We live and work today in a decidedly multi-device world. Desktops, laptops, tablets and smartphones—most workplaces today are flush with hardware of all sorts, and IT must account for them all. Employees want to be able to do their jobs where they want and with the device best suited to that location and task. That means enterprise applications built and supported by IT departments must work and scale well across all those devices. They must function properly, over varying network connections—and sometimes no connection at all — and must be viewable on screens of all sizes.
Properly aligning enterprise application design with corporate device strategies can be challenging, but best practices have emerged that are worth noting as your company wrestles with this important challenge. In this article, we detail the device trends impacting businesses today and examine the application design philosophies enterprises are using to make apps accessible wherever, whenever, and however their employees require.
One of the best ways to assess the types of devices being used in an enterprise is checking one’s own briefcase or carry bag. Likely it contains a laptop, a smartphone and possibly a tablet, often supplemented by a desktop PC or docking station/monitor back in the office. And that’s not even accounting for the growing number of devices such as smart watches.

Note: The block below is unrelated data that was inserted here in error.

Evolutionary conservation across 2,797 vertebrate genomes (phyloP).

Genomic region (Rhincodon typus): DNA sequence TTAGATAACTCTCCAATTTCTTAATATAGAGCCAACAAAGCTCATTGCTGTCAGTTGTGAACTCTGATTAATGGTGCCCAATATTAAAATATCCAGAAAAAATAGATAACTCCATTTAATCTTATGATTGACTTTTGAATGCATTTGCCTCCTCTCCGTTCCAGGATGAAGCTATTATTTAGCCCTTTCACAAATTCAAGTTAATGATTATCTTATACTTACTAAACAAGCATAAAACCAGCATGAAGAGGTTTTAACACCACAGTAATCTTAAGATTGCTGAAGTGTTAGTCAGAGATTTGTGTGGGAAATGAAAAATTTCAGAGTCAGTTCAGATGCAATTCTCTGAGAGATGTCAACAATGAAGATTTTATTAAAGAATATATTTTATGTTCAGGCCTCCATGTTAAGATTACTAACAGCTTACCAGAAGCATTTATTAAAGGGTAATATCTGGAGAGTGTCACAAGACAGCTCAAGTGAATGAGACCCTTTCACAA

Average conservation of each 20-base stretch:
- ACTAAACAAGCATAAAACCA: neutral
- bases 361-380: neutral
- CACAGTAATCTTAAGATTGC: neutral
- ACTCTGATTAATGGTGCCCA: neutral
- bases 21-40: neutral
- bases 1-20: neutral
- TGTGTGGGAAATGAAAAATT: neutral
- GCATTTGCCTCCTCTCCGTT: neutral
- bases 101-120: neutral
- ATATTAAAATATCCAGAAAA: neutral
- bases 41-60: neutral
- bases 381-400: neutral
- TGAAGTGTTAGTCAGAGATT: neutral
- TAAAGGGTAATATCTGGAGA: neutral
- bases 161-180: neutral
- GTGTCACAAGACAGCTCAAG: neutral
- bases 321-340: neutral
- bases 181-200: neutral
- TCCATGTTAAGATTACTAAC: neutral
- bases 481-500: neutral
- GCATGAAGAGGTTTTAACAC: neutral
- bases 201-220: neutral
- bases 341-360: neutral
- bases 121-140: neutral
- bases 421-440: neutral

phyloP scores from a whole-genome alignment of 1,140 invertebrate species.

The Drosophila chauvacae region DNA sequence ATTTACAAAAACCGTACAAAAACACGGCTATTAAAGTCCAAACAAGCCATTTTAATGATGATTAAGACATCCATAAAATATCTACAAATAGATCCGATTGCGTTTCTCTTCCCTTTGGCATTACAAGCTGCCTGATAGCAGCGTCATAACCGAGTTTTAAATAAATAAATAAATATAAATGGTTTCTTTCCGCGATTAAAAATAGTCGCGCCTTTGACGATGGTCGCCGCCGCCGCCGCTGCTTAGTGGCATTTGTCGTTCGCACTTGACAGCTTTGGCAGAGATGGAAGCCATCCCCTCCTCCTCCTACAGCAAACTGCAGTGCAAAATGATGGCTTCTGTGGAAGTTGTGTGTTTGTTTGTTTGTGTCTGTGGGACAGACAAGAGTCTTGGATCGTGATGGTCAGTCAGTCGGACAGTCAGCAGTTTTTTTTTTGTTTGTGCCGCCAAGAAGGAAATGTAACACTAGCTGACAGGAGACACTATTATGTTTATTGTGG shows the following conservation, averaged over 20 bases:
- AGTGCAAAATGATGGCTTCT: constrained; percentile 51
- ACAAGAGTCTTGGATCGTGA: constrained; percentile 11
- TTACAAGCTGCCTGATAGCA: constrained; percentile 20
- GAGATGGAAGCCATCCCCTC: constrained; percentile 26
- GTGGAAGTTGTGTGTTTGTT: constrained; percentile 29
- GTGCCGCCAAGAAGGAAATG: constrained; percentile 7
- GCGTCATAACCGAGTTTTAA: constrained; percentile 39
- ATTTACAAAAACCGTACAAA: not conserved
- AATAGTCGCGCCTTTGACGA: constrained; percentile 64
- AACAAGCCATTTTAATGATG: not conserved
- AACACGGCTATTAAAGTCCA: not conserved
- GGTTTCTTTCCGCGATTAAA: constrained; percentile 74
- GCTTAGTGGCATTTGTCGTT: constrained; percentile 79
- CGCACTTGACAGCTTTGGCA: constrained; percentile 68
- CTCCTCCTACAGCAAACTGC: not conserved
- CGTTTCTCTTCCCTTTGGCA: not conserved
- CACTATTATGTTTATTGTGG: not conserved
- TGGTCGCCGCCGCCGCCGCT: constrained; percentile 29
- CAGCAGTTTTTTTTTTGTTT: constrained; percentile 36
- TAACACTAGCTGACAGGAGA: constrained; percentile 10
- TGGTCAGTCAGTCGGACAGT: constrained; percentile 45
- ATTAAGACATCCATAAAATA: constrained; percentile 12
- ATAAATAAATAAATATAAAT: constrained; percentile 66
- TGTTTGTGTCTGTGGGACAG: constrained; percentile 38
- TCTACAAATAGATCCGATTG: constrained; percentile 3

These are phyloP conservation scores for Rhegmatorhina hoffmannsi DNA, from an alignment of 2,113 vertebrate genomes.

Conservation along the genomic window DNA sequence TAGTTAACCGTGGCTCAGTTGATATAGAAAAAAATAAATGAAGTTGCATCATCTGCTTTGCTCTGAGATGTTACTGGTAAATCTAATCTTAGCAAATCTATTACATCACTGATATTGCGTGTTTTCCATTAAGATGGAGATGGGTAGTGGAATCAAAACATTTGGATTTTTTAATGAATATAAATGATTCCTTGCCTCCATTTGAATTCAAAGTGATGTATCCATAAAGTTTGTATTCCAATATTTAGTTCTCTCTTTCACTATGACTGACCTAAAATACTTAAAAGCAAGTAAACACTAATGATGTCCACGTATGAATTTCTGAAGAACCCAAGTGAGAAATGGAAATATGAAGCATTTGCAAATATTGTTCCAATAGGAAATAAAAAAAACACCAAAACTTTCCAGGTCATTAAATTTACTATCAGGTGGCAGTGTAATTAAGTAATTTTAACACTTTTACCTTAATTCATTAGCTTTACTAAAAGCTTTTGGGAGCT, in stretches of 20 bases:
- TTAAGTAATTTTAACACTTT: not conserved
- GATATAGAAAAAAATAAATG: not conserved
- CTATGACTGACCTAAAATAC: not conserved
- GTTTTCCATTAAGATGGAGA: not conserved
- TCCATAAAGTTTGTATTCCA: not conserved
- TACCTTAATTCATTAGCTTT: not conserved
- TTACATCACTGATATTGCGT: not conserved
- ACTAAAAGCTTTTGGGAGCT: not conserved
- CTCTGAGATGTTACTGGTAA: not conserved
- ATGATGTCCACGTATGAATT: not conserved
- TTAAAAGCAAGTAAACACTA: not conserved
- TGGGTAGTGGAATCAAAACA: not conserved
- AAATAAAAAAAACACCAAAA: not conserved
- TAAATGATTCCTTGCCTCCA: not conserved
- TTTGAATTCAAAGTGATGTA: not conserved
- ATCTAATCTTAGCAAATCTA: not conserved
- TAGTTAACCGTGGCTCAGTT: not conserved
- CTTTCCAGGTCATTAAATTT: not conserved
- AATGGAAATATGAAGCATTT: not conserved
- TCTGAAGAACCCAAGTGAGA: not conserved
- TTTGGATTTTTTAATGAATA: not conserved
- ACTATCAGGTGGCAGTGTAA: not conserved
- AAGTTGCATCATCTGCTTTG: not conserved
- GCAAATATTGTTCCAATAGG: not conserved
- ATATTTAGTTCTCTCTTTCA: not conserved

Indeed, it’s a much different device world today than even a few years ago. As recently as 2010, according to the research firm IDC, PCs still made up the bulk of so-called smart connected device shipments, with desktop PCs and notebooks together accounting for 52.5 percent of shipments versus 44.7 percent for smartphones and 2.8 percent for tablets. By 2019, the shift toward more mobile devices—already underway—is expected to be complete, with smartphones accounting for 77.8 percent of smart device shipments and PCs (11.6 percent) and tablets (10.7 percent) bringing up the rear.
Yet, even as device usage shifts to smartphones, no two smartphones are quite alike. For instance, phablets—smartphones typically ranging between 5 inches and 6 inches in screen size—accounted for 20 percent of the smartphone market in 2015, which is expected to grow to 32 percent by 2019, according to IDC.
As anyone who has used devices of different sizes can tell you, consuming websites and applications can be a much different—and frustrating—experience given variances in system performance, and especially screen size. Many public websites still lack mobile versions, making them all but unviewable and unusable on smartphones. While evolving mobile application design techniques have made it easier to build apps that scale across devices (more on that later), many apps fail to scale properly from the desktop to the small smartphone.